With the end-of-the-month deadline looming to fix HealthCare.gov, there is a growing realization among President Obama and his allies that they need a long-term strategy to mitigate the rocky rollout of the Affordable Care Act.
What exactly that strategy is remains to be seen, but it is increasingly necessary as Democrats grow frustrated with the slow pace of repairs and how that will impact their own political futures. Members of Mr. Obama's party are increasingly unwilling to back his every move. Thirty-nine House Democrats - nearly one-fifth of the caucus - helped pass a Republican plan Friday that would allow insurers to keep selling plans that existed on the individual market as of Jan. 1, 2013 through next year, in order to stop Americans from losing their insurance. Roughly three quarters of those Democrats are in competitive electoral districts where continued association with the failing health law can cut deep.
So Mr. Obama is turning to a familiar playbook to go on the offensive: shore up support among his base, the members of the grassroots Organizing for Action, which grew out of Mr. Obama's initial election and re-election efforts.
"I want to cut through the noise and talk with you directly about where we're headed in the fight for change," the president said to OFA members in an email inviting them to join a conference call on Monday. "I have just over three years left as president -- and there's a lot left on my to-do list. That's why I want to talk with you. You're the ones putting in the time and effort to achieve real progress, and fighting to make the agenda Americans voted for last fall a reality. I know we all care about what we can get done together these next few years, so let's talk about how to make it happen."
Indeed, Mr. Obama's agenda has been largely eclipsed by the rough start for the implementation of Obamacare, especially large, complex items like an immigration overhaul. Republicans, sensing a growing weakness in the White House, have no incentive to work with him. And it won't be easy to get much done: Mr. Obama is losing the confidence of the American people, who say by a margin of 52 to 44 percent that he is not honest and trustworthy. His approval rating hit a new low of 39 percent in a recent Quinnipiac University poll.
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During a news conference last week, Mr. Obama said it was "legitimate" for people to expect him to have to win back credibility of the health care law. That was the impetus for the White House to finally offer an administrative adjustment to the law aimed at addressing the rash of insurance cancellations last Thursday.
Even while making fixes to ease the political heartburn, Mr. Obama will have to vigorously defend the law -- especially with Democrats not behind him 100 percent.
"We're not going to let folks who pay their premiums on time get jerked around. And we're not going to walk away from the 40 million Americans without health insurance. We are not going to gut this law. We will fix what needs to be fixed, but we're going to make the Affordable Care Act work. And those who say they're opposed to it and can't offer a solution, we'll push back," he said in a speech about the economy last week.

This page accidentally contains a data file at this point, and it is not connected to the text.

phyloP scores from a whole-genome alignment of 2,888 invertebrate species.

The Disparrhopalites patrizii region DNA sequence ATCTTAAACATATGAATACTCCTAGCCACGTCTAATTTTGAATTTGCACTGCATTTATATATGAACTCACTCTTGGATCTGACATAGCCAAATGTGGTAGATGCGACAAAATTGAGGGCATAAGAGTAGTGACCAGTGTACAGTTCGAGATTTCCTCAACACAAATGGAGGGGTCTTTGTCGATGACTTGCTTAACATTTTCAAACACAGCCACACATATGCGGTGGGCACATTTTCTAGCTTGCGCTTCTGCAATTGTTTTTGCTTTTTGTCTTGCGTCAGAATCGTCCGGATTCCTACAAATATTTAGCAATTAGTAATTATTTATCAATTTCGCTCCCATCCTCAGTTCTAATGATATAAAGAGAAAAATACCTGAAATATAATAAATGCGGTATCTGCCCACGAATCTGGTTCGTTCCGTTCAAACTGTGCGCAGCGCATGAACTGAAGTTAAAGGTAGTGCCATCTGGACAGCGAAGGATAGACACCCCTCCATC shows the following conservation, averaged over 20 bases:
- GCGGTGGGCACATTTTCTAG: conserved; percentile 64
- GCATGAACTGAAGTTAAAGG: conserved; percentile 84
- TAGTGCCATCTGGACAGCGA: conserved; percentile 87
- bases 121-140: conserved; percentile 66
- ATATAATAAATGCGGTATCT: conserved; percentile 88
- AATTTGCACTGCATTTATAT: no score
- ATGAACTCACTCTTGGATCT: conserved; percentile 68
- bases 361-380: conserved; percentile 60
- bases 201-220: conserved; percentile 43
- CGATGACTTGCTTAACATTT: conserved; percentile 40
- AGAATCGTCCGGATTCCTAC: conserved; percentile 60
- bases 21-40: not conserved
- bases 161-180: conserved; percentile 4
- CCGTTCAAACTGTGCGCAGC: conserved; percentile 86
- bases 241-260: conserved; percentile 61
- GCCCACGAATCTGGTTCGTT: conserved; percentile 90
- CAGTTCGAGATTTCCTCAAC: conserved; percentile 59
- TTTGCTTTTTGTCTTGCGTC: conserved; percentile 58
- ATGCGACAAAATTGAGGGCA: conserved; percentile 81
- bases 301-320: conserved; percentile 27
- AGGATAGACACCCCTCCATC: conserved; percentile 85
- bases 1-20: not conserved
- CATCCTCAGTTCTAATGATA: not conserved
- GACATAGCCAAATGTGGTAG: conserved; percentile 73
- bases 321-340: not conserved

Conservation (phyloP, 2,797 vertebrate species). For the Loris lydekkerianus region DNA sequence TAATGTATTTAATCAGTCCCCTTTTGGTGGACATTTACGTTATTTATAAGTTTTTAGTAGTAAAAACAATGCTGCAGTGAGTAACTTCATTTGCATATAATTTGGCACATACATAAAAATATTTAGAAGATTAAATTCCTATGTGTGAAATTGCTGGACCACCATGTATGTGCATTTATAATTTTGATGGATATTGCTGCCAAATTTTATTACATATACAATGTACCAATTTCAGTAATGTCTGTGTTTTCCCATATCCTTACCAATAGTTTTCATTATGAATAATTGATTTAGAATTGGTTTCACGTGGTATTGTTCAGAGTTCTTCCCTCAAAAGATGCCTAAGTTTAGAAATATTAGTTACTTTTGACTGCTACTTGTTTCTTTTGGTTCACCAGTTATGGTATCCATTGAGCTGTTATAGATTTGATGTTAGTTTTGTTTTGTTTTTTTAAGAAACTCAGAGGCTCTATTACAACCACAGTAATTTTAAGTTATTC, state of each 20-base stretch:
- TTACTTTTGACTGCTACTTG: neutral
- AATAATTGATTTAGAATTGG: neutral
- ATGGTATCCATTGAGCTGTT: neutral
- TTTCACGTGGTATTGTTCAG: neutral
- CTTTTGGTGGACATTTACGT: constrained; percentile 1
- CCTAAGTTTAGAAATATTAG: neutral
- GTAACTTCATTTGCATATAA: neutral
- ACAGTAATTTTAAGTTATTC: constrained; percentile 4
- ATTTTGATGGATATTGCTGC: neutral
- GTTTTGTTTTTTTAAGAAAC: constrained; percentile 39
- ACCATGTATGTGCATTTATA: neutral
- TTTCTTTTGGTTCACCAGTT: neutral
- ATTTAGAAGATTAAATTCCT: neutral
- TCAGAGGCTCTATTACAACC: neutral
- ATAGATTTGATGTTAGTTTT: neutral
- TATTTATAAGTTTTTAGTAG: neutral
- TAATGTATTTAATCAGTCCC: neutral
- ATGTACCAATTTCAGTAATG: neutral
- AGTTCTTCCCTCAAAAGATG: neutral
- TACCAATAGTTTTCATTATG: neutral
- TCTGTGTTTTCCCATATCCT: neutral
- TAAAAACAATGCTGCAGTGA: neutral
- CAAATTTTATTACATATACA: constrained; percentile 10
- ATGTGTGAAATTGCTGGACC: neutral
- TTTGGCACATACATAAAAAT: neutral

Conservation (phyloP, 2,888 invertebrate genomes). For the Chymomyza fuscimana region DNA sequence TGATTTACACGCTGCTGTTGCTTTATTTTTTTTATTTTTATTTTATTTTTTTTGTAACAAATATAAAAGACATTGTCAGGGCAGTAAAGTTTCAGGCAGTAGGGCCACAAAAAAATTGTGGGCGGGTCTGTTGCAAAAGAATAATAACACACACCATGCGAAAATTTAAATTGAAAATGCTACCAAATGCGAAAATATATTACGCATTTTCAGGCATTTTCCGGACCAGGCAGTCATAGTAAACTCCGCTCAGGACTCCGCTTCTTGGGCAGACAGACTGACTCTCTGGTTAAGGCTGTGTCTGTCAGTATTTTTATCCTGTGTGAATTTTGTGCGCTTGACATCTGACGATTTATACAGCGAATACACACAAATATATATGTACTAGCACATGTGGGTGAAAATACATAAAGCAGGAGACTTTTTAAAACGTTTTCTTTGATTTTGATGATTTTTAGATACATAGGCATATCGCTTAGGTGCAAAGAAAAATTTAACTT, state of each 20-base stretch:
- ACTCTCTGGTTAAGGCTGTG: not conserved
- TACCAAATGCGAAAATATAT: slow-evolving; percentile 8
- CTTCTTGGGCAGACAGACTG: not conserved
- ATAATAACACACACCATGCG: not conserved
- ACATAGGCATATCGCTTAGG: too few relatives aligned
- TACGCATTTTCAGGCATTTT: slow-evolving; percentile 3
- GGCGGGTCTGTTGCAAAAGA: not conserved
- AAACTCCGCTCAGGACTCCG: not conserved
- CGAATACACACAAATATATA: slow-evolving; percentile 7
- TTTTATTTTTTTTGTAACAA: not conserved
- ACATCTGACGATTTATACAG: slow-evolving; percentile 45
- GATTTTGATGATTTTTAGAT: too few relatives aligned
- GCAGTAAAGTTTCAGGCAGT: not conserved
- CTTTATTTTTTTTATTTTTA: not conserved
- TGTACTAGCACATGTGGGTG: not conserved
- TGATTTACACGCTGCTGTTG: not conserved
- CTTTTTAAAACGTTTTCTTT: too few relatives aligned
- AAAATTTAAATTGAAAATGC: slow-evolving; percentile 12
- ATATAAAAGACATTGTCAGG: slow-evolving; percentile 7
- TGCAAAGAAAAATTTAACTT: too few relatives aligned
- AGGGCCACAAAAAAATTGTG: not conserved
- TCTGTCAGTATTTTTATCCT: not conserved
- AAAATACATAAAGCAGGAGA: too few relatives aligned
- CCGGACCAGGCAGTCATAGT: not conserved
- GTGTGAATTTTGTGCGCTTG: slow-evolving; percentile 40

And he'll have to play defense every day. Republicans continue to haul administration officials and contractors to Capitol Hill to conduct oversight hearings, and this week is no different: the House Energy and Commerce Committee is holding a Tuesday hearing on the security of the website.
His top lieutenants are still by his side. "I will tell you this: Democrats stand tall in support of the Affordable Care Act," said House Minority Leader Nancy Pelosi, D-Calif., on NBC's "Meet the Press" Sunday. "This is an issue that will have to be dealt with, but it doesn't mean, oh, this is a political issue so we're going to run away from it."
But dealing with the problems will require a unity that Democrats lack right now. Like some Democrats facing tough re-election bids in 2014, Sen. Mary Landrieu, D-La., has indicated that Mr. Obama's administrative fix won't stop her from offering her own legislative remedy.
David Plouffe, a former Obama advisor, predicted on ABC's "This Week" that it will be "an impossibility" for Republicans to run on a platform of repealing Obamacare even in next year's election. "Where could we be in four or five months? Hopefully the website is working fine and people are enrolling for health care. Hopefully, we won't have another bout of Washington dysfunction, which is one of the reasons I think people are upset it's not just health care. And we pass a budget and we move forward. The economy continues to strengthen."
"I think the political notion, by the way, that next year's election, or 2016, the Republican platform is going to be getting rid of health care, millions of people will be signed up. It's an impossibility," Plouffe said.
But for millions to be signed up for insurance, that's assuming the site gets fixed, Democrats hold together and the administration is able to fend off efforts to chip away at the law. And as long as Mr. Obama continues to be stuck in a defensive position, all of those things are a tall order.